Friday, February 15, 2019

The VEGA MINITRAC 31 Radiation-based Density, Level, and Flow Measurement Sensor


Radiation is a popular means of density measurement in several industries, including refining and offshore oil and gas.  The VEGA MINITRAC 31 is suitable for liquid and bulk solids applications in vessels that present mechanically difficult process conditions. The measured value is detected non-intrusively, right through the vessel wall. Process fittings and vessel openings are not required. The instrument is therefore ideal for retro-fit applications. The VEGA MINITRAC 31 can be used for many different measuring tasks. Apart from density measurement and level detection, the MINITRAC 31 can also detect residues and the mass flow rate when used in conjunction with a flow meter. This video demonstrates how the sensor uses radiation to reliably and accurately measure the density of liquids and slurries and how operators can use Bluetooth-enhanced display modules for wireless remote access to density sensors.

Classic Controls, Inc.
https://classiccontrols.com
863-644-3642

Thursday, January 31, 2019

Industrial Flow Meter Selection

Industrial Flow Meter Selection
Flow meter selection chart. Click on image for larger view.

Many industrial process control operations require fluid flow measurement as an essential element in the design of the process. The proper application and installation of a flow meter as part of the fluid transfer system will provide accurate flow measurement.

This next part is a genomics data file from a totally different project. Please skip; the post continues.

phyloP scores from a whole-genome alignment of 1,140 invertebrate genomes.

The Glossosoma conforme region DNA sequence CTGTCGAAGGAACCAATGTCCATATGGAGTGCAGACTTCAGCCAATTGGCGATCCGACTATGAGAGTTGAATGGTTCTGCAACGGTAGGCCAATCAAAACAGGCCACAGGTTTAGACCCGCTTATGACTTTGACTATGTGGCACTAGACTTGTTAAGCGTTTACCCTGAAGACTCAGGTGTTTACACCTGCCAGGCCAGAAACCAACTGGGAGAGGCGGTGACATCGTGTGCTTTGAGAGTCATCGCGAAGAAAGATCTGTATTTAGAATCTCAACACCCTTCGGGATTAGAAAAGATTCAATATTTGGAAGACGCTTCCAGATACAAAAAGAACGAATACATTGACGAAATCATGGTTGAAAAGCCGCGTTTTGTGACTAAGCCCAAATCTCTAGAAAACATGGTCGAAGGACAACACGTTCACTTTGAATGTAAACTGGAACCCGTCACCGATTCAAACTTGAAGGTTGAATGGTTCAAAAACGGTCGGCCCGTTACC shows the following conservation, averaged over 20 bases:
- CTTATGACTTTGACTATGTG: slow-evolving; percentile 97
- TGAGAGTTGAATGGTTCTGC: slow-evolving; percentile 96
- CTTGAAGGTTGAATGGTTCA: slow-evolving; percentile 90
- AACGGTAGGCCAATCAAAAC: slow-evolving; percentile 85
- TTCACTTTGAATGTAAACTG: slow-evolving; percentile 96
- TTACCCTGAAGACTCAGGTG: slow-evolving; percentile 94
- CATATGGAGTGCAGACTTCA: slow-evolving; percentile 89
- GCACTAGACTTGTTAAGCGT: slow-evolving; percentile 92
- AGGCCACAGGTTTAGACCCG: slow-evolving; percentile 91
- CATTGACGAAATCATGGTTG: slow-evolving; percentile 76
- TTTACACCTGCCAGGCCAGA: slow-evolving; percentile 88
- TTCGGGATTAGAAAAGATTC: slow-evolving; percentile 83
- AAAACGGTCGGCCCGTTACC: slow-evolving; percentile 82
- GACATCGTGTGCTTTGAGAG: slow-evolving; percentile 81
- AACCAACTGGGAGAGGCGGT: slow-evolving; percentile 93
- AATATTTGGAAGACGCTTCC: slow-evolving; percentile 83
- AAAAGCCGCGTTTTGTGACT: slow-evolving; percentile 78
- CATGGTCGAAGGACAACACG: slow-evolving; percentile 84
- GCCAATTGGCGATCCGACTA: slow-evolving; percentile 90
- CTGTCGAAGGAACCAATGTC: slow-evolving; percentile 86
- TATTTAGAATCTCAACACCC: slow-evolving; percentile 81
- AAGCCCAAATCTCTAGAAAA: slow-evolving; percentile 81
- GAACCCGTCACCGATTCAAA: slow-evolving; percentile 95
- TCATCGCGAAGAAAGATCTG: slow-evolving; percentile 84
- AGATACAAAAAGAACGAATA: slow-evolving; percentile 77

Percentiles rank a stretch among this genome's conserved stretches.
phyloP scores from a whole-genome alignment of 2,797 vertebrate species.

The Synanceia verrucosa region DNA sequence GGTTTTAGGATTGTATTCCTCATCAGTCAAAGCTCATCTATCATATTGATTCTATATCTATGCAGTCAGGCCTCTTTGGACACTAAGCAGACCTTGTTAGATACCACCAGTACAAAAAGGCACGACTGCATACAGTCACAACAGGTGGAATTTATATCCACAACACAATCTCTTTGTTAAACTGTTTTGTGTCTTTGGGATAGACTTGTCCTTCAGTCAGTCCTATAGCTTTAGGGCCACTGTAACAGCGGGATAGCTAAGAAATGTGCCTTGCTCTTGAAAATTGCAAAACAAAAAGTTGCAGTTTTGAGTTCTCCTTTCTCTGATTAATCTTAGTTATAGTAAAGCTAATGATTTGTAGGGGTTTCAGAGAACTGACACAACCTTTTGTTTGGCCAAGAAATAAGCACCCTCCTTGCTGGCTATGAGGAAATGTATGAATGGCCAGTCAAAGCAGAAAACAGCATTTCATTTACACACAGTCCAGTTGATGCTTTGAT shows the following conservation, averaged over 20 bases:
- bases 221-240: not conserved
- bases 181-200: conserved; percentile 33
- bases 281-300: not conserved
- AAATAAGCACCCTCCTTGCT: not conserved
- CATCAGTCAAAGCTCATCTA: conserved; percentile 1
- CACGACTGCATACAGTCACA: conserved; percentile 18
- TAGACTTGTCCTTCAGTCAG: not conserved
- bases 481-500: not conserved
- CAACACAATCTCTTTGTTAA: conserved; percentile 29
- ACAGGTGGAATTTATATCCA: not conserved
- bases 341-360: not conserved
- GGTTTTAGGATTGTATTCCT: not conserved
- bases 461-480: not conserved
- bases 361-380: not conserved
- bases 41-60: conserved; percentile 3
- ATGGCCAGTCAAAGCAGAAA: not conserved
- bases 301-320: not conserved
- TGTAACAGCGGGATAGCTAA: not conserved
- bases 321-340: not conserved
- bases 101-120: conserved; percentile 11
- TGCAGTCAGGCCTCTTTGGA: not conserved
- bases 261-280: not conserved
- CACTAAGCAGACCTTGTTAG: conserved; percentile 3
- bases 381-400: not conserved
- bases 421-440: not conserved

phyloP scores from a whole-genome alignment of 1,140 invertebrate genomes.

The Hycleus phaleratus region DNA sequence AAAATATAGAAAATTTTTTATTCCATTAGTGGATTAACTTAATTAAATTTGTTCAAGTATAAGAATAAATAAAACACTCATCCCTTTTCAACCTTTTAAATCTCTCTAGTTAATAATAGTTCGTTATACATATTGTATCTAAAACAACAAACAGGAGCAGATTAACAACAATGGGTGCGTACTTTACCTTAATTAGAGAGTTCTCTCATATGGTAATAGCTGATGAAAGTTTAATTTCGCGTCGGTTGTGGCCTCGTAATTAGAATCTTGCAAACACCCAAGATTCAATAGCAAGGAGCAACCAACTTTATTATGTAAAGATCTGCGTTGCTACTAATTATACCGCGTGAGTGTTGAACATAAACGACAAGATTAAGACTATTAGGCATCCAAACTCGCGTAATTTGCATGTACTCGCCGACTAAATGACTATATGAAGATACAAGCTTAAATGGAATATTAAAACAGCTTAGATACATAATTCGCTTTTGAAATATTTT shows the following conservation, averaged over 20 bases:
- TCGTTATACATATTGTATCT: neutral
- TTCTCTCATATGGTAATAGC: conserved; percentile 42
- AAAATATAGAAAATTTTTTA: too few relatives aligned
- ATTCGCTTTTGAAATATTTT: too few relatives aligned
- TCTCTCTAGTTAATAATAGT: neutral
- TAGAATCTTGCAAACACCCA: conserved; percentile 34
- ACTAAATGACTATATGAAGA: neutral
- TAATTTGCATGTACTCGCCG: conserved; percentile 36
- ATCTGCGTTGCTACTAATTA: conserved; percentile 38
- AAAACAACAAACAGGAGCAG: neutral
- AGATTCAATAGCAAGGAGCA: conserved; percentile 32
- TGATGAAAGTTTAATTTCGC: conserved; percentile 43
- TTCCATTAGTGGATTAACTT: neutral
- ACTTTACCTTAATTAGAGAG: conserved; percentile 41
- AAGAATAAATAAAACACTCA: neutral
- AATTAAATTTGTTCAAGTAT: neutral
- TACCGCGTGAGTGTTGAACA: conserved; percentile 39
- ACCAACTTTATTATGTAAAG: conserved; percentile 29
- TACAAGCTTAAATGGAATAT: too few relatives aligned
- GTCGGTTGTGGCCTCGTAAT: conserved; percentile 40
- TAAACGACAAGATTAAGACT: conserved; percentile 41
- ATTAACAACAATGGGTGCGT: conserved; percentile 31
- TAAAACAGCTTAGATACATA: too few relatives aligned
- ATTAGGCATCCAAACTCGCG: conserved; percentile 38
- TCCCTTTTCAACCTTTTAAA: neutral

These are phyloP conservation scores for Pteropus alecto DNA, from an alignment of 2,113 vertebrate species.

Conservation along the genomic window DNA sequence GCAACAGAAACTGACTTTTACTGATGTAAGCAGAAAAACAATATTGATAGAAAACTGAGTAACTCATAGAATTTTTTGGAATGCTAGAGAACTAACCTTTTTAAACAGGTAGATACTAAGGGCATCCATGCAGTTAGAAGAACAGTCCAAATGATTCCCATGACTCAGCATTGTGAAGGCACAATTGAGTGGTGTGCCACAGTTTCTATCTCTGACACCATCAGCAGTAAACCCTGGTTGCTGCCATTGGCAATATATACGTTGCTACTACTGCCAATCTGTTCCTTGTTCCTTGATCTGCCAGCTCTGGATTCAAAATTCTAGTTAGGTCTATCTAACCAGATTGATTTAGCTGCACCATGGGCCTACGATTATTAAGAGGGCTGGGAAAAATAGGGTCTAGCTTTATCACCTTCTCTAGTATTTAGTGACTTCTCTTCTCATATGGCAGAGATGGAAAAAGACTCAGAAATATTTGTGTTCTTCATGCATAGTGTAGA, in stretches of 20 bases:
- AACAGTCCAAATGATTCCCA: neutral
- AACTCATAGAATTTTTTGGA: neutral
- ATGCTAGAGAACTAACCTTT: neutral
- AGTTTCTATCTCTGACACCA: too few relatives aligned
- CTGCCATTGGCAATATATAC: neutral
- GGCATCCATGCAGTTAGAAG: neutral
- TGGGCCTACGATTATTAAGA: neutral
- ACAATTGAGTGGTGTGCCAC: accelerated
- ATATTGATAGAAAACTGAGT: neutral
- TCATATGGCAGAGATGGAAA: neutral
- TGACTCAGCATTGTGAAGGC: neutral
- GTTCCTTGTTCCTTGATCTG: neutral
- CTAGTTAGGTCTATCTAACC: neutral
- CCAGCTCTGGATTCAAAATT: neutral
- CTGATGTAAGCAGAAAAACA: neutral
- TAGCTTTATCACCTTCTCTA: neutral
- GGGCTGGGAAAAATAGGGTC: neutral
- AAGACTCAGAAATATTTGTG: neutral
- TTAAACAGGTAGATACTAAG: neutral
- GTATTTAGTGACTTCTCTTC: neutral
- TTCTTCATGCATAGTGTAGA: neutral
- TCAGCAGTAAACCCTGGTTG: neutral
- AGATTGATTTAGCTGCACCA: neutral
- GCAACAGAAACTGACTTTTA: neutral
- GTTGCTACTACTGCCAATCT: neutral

Industrial flow meters use different technologies to measure fluid flow rates directly or indirectly. Some of the most common technologies for fluid flow measurement are vortex flow meters, magnetic flow meters, Coriolis flow meters and rotameters.

Each separate technology has attributes that can make it more suitable for certain applications. The selection of the most appropriate flow measurement technology for an application is an initial and crucial step in the design of a functioning fluid measurement system.

Selection criteria such as fluid temperature, pressure and velocity will be included in the selection process. Further considerations include whether the fluid may be abrasive, corrosive, clean or dirty. The state of the fluid, liquid or gas, must also be taken into account.

The table above provides general guidance on which technologies to consider, based on the above mentioned factors. This will help you to focus further research on product selection.

Contact Classic Controls with any industrial flow application you may have. Their application engineers will provide guidance and advice to assure the proper flow meter is chosen.

Classic Controls
https://classiccontrols.com
863-644-3642

Monday, January 28, 2019

Magnetic Level Indicators (MLIs) and Bridle Combination Units

Magnetic level indicators
Magnetic level indicators provide highly visible indication of level with or without signal outputs monitoring tail and vessel level. The term bridle is used to describe a vertical pipe connected to the side of a storage tank or process vessel, most often with side-to-side or side-to-bottom connections. Because the fluid inside the bridle rises and falls equally with the level of fluid inside the tank or vessel, bridles have been adapted for level measurement use on a broad scale.